Yet it seems the future is bright for this mangy crew. Besides just releasing their best effort, the band has already recorded a fourth full-length LP and will showcase those new songs while on tour. “We rushed right into the studio to do the next one because August was the only time all of us had off,” Ellis explains. “We finished writing songs in the studio, and we wanted to have the next product ready because we aren’t going to be around a lot in 2017. We’ll be back in Austin for 10 days in October, and that’s the only time we’ll be in town.”
Surprisingly, Ellis claims the new album will be a departure from the band’s former efforts. “[Guitarist] Andrew [Cashen] is nervous about how it will be received,” she says. “We have a while to get people really into the new songs while we’re out of town.”
Ellis says the new album grew out of an urge to shake things up and try some new ideas.
“The next album could be considered experimental. We played around with a lot of strange production ideas. We’re getting older. We’ve been around a while, and everybody was ready to try some new things. We wanted to stretch to the furthest of our abilities.”
As the band leaves its adopted hometown while on tour with Titus Andronicus, Ellis and the band will have time to contemplate just how much Austin has changed in the eight years since they arrived.
“The scene has changed dramatically,” Ellis says. “I definitely think the important things about the Austin scene are still in place. There are still venues that allow new bands to play. There is definite support among bands. Older bands try to help younger bands out. The negative thing is the impact of these large festivals that take over the town. They take over entire seasons, and they trump everything. I don’t think these festivals ever look out for the local artists.”
This trumping of the scene by SXSW, ACL and other festivals has influenced Ellis just to say no when these folks come a calling.“I’ve personally decided to decline offers from larger festivals,” says Ellis.
On the positive side of being in Austin is the friendship of Spoon’s Britt Daniel. Daniel has mentored the band and basically taken them under his watchful wing. This has resulted in some nice opening slots for Spoon. Ellis is thankful for the attention, but she remains dubious of being appreciated by fans of Spoon.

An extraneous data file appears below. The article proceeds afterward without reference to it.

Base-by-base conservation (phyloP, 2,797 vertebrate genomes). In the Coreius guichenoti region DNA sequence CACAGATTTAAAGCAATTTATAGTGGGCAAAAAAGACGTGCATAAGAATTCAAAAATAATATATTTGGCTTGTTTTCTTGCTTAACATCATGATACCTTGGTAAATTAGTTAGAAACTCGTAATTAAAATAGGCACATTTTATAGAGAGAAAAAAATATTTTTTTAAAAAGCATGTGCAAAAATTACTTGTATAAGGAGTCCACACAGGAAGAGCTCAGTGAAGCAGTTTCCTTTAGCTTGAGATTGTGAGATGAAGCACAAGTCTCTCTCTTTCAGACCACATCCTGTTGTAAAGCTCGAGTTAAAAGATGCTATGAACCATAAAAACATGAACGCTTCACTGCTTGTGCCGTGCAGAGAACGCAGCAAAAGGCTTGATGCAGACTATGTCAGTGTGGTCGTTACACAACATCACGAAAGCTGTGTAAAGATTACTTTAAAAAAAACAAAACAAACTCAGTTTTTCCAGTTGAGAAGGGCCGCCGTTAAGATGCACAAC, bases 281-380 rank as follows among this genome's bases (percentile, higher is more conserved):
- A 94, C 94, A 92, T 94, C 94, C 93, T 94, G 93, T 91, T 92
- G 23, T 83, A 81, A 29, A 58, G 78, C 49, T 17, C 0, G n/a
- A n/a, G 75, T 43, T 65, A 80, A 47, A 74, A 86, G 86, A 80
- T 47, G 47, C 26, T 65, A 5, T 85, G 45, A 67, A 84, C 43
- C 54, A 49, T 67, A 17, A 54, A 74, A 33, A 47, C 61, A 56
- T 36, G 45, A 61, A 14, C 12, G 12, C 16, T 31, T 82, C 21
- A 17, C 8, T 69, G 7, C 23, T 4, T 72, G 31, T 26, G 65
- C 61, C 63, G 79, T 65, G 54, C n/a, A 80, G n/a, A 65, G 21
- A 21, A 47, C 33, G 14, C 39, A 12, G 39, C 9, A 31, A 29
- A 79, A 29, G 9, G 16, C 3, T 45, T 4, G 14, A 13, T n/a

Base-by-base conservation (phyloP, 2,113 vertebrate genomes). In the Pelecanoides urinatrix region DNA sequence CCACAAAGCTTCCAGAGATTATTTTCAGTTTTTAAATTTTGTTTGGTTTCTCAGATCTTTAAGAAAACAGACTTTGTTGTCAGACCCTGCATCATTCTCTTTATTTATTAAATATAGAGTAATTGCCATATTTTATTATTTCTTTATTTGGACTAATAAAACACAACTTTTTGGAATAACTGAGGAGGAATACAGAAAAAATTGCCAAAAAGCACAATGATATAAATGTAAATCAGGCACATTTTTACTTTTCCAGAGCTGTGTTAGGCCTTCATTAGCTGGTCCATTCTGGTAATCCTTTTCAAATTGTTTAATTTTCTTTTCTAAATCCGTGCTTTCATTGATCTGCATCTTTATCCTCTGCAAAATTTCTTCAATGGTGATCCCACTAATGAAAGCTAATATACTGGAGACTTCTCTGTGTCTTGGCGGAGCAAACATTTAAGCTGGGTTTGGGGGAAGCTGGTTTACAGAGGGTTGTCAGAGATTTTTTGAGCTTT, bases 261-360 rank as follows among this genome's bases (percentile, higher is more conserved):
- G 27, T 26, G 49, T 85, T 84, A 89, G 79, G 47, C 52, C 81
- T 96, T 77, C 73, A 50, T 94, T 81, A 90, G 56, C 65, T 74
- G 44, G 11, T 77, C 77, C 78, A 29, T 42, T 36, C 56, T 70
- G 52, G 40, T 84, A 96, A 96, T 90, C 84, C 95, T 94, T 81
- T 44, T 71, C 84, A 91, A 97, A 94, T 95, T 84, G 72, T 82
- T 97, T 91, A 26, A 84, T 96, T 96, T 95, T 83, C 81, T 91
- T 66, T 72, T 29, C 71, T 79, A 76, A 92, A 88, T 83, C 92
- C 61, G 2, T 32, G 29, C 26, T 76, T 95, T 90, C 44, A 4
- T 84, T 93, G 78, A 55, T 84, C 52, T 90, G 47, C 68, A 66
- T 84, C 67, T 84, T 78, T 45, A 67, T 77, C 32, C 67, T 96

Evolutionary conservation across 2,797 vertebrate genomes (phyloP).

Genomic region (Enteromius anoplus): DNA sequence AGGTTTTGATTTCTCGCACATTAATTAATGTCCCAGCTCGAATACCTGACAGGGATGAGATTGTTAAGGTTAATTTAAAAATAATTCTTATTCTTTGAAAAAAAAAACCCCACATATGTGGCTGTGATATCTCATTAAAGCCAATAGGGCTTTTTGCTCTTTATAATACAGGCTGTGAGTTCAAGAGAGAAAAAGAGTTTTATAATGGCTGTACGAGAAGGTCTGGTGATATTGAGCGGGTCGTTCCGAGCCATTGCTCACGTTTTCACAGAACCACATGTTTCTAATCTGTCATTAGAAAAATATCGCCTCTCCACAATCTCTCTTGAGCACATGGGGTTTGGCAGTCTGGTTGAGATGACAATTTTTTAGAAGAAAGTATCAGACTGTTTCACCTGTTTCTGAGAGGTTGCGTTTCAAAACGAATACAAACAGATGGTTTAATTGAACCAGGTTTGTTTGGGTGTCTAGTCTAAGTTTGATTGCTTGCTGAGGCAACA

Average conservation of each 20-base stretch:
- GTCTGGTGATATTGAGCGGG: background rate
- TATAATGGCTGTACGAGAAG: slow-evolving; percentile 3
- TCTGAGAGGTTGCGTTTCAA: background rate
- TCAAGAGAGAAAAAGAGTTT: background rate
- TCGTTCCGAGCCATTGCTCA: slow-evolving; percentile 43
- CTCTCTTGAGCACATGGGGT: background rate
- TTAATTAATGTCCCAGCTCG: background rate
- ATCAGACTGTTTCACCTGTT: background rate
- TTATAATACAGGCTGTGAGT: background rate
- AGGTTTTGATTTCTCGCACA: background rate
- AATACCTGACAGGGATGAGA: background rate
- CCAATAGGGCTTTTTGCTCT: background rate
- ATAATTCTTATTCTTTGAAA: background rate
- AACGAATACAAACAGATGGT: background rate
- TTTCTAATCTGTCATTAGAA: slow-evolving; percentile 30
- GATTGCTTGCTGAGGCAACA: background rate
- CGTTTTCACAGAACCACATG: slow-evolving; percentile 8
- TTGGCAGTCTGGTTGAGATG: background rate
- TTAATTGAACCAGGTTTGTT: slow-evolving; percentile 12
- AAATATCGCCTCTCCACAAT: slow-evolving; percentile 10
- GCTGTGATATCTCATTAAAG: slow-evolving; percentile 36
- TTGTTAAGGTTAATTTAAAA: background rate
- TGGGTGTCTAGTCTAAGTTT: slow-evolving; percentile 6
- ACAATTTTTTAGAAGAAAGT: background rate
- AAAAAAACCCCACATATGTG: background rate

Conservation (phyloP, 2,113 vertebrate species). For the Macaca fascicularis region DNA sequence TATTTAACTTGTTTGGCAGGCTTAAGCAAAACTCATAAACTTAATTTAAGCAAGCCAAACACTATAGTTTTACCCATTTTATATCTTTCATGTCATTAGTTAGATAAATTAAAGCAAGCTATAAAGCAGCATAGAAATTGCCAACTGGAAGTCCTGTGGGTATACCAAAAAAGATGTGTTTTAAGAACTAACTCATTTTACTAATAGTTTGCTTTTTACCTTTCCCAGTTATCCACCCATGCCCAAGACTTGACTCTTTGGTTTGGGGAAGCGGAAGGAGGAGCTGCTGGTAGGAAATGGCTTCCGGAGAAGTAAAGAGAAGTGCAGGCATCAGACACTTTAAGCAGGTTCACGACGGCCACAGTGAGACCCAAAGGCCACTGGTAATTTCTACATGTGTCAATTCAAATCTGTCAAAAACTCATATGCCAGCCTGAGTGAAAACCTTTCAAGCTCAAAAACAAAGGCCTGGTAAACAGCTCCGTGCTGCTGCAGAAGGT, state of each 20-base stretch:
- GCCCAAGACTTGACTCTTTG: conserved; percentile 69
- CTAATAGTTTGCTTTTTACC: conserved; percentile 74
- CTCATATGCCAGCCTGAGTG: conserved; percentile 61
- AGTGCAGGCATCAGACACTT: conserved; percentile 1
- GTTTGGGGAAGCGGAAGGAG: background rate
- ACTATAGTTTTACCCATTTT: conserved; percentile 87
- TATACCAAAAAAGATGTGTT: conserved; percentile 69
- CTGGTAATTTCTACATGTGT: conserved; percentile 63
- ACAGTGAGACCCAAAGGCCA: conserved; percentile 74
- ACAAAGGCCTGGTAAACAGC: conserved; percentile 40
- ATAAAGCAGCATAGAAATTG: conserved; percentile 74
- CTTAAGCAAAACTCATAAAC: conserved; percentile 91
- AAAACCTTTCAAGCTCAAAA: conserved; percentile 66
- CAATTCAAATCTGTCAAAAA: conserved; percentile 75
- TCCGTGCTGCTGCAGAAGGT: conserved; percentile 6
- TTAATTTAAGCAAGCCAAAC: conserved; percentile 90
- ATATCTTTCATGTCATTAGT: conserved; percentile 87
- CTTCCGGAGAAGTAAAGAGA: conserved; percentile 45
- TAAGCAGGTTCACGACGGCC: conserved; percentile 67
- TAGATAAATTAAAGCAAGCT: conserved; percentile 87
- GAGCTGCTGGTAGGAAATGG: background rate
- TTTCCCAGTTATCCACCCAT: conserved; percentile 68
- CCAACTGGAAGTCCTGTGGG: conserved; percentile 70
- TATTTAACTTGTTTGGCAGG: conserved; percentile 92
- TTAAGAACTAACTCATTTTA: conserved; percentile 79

“The ramifications of Britt’s support have been enormous,” she says. “We’re lucky to have that connection with him. Early on, he wanted to get people to pay attention to us. I thought maybe we were barking up the wrong tree by opening for Spoon. Some of their fans didn’t appreciate our band the way Britt does. But being associated with him has been really helpful to us.”
Besides encouragement, Daniel has given A Giant Dog some needed constructive criticism. “A few years ago, he really told us to get our shit together and get organized,” says Ellis. “He’s a true friend who’s helped things fall into place for us. He’s not afraid to tell us about our weaknesses.”
These days, those weaknesses appear to be few as A Giant Dog seems on the edge of a major career boost. With a bevy of new tunes to showcase and an impressive back catalogue to plunder, this upcoming tour would appear to be the time things all come together. And it all started with the decision to leave Houston almost a decade ago.
“It was nice to get out of Houston and get into Austin,” says Ellis. “We got chased out of our humid, smoggy wasteland. I had a detour in New York for a while before I ended up in Austin, but we’re all better off where we are now.”